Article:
Included in the book club are questions for reflection based on the book, art projects (easy! you can do them!), and a live book chat together online.

So I hope you’ll sign up for the club this month and join me in reading the book, making some art and some new friends, and discussing the themes of One Brave Thing together!

Need to get the book? Click on the title to order your copy of One Brave Thing!

Thank you! Please share this post with anyone you think would be interested! I look forward to discussing the book and creating with you!


The BRAVE Interview #16 November 2017: Debra Lockwood Spencer

This month’s interview is with Debra Lockwood Spencer.

My name is Debra Lockwood Spencer (pictured above, left).  

My brave thing happened when I was 17 years old, while spending nine weeks in South America as an exchange student.  

It was the summer before my senior year in high school, and I was fortunate to be living with a wonderful family in a prosperous suburb of Lima, Peru.  During that time, I got to know a number of American exchange students, along with members of their host families.  We went on cultural and social outings together and met at dinners and parties.  Other than Marisol and Ceci Raffo, my “host sisters”, my two best friends were Maya Puyo and Paula Hawkins.  Maya had attended my high school as an exchange student during the previous year, and Paula was the American student the Puyo family was hosting.

Although Maya and Paula attended school in the Lima area, the Puyo family owned a ranch in the Andes near a town called Huancayo.  A long train ride on one of the highest railroads in the world brought several of us to their ranch for a holiday.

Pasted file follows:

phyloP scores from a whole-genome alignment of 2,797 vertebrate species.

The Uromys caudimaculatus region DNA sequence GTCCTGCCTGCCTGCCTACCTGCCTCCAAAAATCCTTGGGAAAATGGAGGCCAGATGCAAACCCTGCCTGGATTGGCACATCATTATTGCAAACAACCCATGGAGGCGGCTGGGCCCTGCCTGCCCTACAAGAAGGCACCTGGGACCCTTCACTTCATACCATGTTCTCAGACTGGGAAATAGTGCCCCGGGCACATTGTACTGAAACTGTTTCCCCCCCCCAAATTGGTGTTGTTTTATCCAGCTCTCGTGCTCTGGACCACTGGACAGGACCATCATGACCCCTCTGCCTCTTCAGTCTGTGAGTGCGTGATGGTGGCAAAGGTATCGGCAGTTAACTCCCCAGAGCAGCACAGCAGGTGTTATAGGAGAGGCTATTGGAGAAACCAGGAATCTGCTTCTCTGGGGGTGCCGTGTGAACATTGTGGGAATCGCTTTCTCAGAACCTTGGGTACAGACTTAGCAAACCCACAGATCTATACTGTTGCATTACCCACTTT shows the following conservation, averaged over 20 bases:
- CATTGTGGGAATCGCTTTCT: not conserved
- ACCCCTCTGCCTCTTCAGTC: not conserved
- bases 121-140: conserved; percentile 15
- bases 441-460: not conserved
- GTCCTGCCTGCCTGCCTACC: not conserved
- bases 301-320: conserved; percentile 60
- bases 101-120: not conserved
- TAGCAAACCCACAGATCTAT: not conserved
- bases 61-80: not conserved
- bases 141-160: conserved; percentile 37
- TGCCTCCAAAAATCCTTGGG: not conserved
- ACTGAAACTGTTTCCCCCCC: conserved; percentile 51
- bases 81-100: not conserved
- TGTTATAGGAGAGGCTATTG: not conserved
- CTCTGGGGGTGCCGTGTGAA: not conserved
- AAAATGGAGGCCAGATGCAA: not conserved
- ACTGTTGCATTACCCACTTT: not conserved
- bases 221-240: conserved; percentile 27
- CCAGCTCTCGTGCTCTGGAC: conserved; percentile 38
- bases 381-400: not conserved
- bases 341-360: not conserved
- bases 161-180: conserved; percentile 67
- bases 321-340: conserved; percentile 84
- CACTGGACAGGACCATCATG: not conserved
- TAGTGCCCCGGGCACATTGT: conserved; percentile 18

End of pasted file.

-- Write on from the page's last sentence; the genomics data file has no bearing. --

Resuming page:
I remember suffering from altitude sickness, experiencing nausea and headaches as the switchback rail car climbed higher and higher.  

We arrived after nightfall and despite my illness, I was overwhelmed by the midnight splendor of the thick carpet of stars.  The thin atmosphere and lack of light pollution allowed me to appreciate the heavens with new awe and wonder.  During that week, Paula and I became particularly close, as we rode horses, watched condors, and even experienced a slight earthquake there near the top of the world.

Several weeks later, almost 100 of us flew from Lima to Cuzco, the capital of the Inca empire.

 Another short train ride took us to Machu Picchu, the famous “lost city of the Incas”. 

Back in 1970, this World Heritage site was still off the beaten track.  We climbed the terraces and explored the ruins of the city, marveling at the engineering and astrological knowledge that had transformed huge stone structures into a sacred calendar to chart the movement of the sun across the sky.

When our large group arrived at the airport for the return trip to Lima, we were dismayed to discover that the flight had been oversold.  Some of us were actually expected to stand in the aisle, and there was no room in the baggage compartment for the large woven rugs and pottery pieces that many of us had bought at the native markets.  One chaperone and several students had a quick discussion, deciding we would stay an extra night and travel more comfortably.  I was among those several students.